Nearly 40 years after famed architect Louis Kahn designed it in 1972, the Franklin D. Roosevelt Four Freedoms Park has begun to take shape as the first granite blocks were lifted and lowered into place on the site on Monday. The city and state’s top politicians, including Mayor Michael R. Bloomberg, Governor David Paterson, City Council Speaker Christine Quinn, and Manhattan Borough President Scott Stringer, were all on hand to mark the long-delayed moment.
City Councilwoman Jessica Lappin, who worked hard to get city funding for this $45 million project in her district, was especially pleased with the park’s progress. “It’s not every day in New York City that we reclaim waterfront land and give it back to the public,” she said. Four Freedoms Park will be administered as a state park, though it is funded by a public-private partnership between the city, the state, and the Roosvelt Institute, which has been leading the charge for the new park for years.
Located at the southern tip of Roosevelt Island, it will be the only work of Kahn's in New York City. Mitchell | Giurgola Architects, the associate architects executing Kahn’s plans, have been exacting in their approach to the memorial, ensuring it looks just as Kahn envisioned it—with only a few minor alerations to account for new code requirements. The project is due for completion in 2012.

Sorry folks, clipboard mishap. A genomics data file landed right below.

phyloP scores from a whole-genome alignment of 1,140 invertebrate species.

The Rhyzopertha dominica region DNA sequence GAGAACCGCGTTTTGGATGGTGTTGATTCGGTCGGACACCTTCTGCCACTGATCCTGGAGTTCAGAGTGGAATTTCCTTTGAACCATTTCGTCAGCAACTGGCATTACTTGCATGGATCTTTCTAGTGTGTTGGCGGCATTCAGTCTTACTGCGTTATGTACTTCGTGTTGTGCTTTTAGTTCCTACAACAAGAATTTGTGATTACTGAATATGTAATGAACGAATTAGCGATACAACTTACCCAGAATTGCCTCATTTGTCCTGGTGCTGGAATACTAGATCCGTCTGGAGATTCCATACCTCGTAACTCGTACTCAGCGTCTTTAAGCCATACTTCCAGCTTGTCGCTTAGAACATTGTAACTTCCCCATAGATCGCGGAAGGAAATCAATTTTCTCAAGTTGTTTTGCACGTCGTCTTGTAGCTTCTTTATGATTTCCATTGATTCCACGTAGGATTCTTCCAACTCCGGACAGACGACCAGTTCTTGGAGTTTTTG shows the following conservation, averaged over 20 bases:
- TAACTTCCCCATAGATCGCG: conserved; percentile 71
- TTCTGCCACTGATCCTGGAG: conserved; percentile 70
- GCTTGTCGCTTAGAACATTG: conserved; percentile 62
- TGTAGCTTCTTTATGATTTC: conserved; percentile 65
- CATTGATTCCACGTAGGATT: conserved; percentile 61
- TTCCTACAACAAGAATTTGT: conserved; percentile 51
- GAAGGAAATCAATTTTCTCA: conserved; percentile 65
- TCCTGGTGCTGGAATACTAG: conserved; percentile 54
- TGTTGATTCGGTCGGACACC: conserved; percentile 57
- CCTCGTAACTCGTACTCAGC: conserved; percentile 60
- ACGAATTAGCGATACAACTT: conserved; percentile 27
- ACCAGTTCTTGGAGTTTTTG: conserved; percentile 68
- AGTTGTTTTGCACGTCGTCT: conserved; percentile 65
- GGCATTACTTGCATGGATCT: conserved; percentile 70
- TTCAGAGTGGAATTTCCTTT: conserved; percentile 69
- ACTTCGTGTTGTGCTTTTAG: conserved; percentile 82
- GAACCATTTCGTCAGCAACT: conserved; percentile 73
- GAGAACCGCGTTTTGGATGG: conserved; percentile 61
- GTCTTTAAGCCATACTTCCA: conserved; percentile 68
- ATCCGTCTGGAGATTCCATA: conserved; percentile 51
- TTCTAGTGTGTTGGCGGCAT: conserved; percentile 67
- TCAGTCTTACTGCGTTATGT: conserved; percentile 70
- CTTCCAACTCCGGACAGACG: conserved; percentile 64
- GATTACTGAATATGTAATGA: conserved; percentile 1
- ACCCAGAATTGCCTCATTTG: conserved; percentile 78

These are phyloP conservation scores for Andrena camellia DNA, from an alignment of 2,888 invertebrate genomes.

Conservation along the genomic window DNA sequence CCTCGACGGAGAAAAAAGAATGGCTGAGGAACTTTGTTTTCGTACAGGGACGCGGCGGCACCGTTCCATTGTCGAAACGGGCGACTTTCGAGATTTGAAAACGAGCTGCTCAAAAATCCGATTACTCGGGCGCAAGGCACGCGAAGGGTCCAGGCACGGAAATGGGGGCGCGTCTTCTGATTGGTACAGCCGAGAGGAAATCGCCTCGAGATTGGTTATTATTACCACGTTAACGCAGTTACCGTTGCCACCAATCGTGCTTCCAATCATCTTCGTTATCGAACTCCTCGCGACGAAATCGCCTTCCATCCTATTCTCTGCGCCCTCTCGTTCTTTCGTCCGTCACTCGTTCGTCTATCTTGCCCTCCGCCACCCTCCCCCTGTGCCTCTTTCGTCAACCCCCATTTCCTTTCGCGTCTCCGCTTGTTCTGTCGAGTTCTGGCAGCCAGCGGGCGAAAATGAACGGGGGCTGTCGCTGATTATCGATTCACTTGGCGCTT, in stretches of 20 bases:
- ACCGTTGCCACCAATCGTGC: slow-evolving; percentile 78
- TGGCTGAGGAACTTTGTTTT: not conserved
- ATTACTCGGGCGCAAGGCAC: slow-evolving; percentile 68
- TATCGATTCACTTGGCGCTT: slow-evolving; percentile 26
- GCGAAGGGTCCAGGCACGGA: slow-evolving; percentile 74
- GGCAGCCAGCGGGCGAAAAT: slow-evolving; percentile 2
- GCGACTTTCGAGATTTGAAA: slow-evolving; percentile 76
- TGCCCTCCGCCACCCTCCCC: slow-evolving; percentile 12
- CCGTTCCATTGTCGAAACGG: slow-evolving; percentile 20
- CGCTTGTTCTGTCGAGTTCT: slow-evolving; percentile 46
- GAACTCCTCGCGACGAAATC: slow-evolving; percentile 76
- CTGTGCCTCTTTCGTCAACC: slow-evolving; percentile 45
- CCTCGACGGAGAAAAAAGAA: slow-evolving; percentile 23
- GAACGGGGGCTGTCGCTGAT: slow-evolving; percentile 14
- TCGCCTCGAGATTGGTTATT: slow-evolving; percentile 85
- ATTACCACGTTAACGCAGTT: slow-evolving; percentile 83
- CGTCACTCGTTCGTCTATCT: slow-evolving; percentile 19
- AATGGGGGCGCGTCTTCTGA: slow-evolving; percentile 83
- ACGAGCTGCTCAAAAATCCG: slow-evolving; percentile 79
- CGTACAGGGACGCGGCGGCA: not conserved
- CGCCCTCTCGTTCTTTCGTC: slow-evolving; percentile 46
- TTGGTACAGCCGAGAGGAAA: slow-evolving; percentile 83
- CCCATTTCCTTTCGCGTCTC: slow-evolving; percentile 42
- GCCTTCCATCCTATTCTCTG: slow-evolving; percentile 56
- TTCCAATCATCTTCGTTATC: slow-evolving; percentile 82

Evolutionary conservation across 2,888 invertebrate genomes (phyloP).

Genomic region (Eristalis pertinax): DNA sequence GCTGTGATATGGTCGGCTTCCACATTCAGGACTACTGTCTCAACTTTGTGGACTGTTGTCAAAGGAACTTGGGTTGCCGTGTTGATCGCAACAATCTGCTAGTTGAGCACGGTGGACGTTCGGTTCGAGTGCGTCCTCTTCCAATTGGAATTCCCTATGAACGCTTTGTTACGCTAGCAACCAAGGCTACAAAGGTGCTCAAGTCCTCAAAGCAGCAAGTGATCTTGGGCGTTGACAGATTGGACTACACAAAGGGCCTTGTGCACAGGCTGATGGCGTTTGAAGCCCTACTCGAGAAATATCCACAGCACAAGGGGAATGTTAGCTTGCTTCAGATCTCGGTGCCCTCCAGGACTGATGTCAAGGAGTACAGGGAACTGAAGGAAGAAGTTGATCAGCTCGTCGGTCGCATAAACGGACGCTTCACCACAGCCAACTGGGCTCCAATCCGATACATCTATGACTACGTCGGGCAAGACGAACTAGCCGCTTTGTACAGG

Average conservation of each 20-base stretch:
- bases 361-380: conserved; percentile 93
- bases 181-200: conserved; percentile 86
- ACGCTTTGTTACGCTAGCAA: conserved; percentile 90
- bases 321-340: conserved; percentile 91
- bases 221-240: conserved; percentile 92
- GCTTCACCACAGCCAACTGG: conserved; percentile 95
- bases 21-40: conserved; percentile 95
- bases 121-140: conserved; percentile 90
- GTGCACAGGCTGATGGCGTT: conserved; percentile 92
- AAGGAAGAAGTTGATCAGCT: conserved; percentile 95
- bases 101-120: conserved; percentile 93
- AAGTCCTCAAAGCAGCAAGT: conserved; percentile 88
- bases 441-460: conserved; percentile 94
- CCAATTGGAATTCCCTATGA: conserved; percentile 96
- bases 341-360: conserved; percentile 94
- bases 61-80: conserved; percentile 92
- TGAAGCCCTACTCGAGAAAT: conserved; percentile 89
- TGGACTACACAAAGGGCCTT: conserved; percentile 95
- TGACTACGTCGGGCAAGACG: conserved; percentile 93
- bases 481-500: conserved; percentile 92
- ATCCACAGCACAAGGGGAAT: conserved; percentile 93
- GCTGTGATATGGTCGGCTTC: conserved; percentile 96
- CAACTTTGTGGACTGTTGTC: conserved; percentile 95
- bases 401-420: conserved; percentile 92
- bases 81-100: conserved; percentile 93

A modest crowd gathered at the site of the future park to celebrate the placement of the first of the granite columns that will make up the Room, a 72-foot square that Kahn designed to be a contemplative setting where visitors will be able to take in the words of the former president that will be engraved in the surrounding granite. Each 36-ton block, quarried in Mount Airy, North Carolina, measures 6 feet by 6 feet by 12 feet.
Named after FDR’s famous 1941 speech, the 4-acre park will be the first memorial to the former New York governor in his home state. Construction is expected to create 200 jobs.
“Four Freedoms Park will be a civic place of universal significance and provide a permanent reminder of President Roosevelt’s vision for a better, more peaceful world,” said William vanden Heuvel, chairman emeritus of the Roosevelt Institute and a longtime advocate of the memorial. He also noted the importance of urban green spaces, adding that the park “will preserve, in perpetuity, one of most majestic open waterfront spaces remaining in New York City.”
Mayor Bloomberg spoke movingly about this small but special patch of green. “We have added hundreds of acres of new parkland to New York City in the last nine years, but Four Freedoms Park, in the shadow of the United Nations Secretariat building, has a special significance,” Bloomberg said. “I think this is more than just a park. I really do think that this is to remind us of somebody, who at a pivotal point in our history, rallied the country.”